A group of internationally renowned experts on vaping carried out an all-inclusive review of the research evidence and discovered that fears over ecig use are unfounded. The team consisted of Dr Riccardo Polosa, a heart and lung specialist, as well as Professor Raymond Niaura, who has spoken at many conferences about vape research. Their findings were very positive.
The team of six published their review in the journal Internal and Emergency Medicine last week. They conducted the review in order to assess the strength and quality of evidence surrounding the use of electronic cigarettes and to see if there is justification behind potential danger claims.
They initially found 755 studies that they could consider, but whittled these down if the methodology or analysis was too poor to be included. Over half of the studies fell into this category and held unreliable results. Of the remaining papers, they considered 24% to be fair, and 8 studies were classified as “Good”.
The research group firmly believe that vaping is closely linked to the decline in smoking witnessed in the United Kingdom and the United States of America. They state that the evidence available prior to this review demonstrated that electronic cigarettes are “the most effective smoking cessation methods.”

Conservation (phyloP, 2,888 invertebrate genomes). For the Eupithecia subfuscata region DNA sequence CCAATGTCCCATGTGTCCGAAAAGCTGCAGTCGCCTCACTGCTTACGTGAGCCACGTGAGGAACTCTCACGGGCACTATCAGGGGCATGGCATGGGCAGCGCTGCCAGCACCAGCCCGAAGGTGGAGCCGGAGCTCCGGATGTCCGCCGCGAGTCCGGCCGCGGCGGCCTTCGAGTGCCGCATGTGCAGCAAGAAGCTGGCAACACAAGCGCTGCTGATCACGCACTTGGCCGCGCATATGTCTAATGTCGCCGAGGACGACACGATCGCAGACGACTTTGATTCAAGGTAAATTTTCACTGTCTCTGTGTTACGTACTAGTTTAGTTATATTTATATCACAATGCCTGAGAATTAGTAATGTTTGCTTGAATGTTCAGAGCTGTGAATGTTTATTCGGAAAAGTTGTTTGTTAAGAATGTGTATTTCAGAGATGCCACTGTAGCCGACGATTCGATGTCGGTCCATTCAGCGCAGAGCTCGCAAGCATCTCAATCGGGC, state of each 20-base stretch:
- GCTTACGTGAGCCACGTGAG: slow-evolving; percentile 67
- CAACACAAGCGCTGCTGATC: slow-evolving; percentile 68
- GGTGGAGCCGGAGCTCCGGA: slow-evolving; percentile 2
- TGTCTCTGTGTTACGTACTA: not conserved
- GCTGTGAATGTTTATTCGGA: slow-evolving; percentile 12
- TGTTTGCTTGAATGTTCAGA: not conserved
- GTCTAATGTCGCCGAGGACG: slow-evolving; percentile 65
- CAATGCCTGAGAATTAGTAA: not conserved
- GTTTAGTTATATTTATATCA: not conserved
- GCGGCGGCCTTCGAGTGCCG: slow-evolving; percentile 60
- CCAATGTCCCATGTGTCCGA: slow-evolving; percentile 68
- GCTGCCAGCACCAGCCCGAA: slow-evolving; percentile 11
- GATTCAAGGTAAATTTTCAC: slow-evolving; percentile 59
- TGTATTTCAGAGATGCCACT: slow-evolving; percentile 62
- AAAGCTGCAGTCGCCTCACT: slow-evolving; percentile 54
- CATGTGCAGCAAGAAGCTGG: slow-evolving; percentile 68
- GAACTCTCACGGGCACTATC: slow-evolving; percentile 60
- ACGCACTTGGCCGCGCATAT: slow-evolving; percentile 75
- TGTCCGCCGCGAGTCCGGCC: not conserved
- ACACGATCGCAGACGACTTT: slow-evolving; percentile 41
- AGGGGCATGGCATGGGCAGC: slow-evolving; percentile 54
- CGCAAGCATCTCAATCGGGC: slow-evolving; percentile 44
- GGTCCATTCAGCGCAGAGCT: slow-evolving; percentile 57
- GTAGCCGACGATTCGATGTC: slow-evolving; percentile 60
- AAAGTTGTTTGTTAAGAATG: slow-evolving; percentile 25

Focussing on the fear that vaping ropes non-smokers into nicotine addiction, they added that the facts say differently: Over 99% of British ecig users and in excess of 99.5% of American vapers are all former smokers.
So, what of the warnings from some researchers that using an e-cig can increase the chances of heart disease or other issues?
The team found that all of the negative studies fell into one of two main areas: chemical studies or toxicological studies. They vocalised their concern that these types of studies are frequently used by governments as the justification for harsh anti-vaping laws.
Polosa’s team said the problem with this is that the chemical studies rely almost entirely on theoretical risk rather than measured impact, and the toxicological studies either focus on drowning cell cultures in dishes or experiments on mice – not looking at the action of e-liquids on humans. They say there is a cloud over the findings of such papers because they don’t replicate real-world use or conditions.
They found the use of electronic cigarettes does not increase the risk of myocardial infarctions (heart attacks), CVD (cardio-vascular disease), or heart disease. This increased risk is relative to non-smoking, there is a clear reduction in risk when switching from smoking.
The “rigorous design” studies looking at vaping and lung function showed that people suffering from COPD (chronic obstructive pulmonary disease) who swapped out tobacco for vape products experienced a reduction in the number of problematic incidents and a decrease in severity. Moreover, the evidence they looked at showed no decrease in lung function due to long-term vaping and no increased risk of cancer.
There was no reliable evidence linking vaping to poor mental health or cancer risk.
In conclusion, Polosa’s team believes the evidence continues to justify the UK Government’s support for switching from smoking to electronic cigarette use.